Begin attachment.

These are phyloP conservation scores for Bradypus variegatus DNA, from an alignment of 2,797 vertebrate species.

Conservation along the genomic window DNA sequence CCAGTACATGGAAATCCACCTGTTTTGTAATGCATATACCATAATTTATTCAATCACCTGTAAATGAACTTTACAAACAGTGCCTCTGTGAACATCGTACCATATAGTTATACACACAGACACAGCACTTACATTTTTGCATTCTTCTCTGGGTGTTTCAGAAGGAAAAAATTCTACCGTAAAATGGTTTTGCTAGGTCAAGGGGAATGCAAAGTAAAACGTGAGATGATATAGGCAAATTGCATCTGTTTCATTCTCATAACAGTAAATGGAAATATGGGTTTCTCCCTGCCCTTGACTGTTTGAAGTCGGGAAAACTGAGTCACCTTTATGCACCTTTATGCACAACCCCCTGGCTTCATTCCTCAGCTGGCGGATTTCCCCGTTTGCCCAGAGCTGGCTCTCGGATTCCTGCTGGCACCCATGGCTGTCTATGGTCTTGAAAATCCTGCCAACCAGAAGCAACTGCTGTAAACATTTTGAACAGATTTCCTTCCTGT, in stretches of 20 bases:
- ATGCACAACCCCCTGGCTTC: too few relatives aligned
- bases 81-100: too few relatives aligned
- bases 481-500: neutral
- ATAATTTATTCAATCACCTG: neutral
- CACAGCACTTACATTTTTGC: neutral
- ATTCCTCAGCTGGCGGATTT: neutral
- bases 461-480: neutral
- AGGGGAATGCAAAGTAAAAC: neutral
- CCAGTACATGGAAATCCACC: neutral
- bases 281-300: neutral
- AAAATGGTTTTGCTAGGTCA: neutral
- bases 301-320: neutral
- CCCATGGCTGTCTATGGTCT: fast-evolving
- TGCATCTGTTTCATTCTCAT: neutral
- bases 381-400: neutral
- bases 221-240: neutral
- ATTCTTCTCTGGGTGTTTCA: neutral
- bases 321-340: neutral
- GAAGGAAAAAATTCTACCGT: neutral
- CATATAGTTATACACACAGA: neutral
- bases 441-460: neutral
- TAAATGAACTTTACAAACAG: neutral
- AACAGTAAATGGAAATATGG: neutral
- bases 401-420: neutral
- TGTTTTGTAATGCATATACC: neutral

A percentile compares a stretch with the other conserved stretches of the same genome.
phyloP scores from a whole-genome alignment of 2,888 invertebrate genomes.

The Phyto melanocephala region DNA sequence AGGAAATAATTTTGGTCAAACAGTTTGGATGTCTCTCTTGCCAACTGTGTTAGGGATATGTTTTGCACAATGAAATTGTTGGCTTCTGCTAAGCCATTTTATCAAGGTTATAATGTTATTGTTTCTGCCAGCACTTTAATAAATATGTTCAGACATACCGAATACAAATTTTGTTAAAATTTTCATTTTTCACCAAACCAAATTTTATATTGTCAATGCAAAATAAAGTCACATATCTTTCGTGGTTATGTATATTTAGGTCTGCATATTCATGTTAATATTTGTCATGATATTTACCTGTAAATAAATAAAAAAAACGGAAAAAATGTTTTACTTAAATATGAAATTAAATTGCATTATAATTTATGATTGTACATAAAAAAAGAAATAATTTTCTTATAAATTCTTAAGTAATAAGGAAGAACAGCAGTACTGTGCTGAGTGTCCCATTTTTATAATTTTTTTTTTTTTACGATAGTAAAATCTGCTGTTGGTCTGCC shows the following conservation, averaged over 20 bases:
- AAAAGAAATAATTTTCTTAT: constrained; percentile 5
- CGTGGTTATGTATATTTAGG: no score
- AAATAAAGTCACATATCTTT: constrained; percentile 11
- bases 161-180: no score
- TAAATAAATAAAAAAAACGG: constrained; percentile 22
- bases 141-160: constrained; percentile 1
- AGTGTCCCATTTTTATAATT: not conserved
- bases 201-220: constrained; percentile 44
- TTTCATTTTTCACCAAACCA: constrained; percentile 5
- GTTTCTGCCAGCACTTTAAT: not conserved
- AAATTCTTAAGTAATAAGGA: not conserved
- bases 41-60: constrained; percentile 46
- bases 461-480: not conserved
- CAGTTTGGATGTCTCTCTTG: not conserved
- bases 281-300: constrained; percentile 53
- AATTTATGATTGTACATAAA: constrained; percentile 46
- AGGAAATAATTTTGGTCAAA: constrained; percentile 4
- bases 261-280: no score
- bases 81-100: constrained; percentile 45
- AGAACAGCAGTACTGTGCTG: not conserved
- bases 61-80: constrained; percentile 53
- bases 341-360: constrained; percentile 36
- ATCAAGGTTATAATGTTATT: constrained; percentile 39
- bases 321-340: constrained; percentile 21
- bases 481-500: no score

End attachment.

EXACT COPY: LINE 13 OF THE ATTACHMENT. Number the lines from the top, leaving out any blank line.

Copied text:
- AAAATGGTTTTGCTAGGTCA: neutral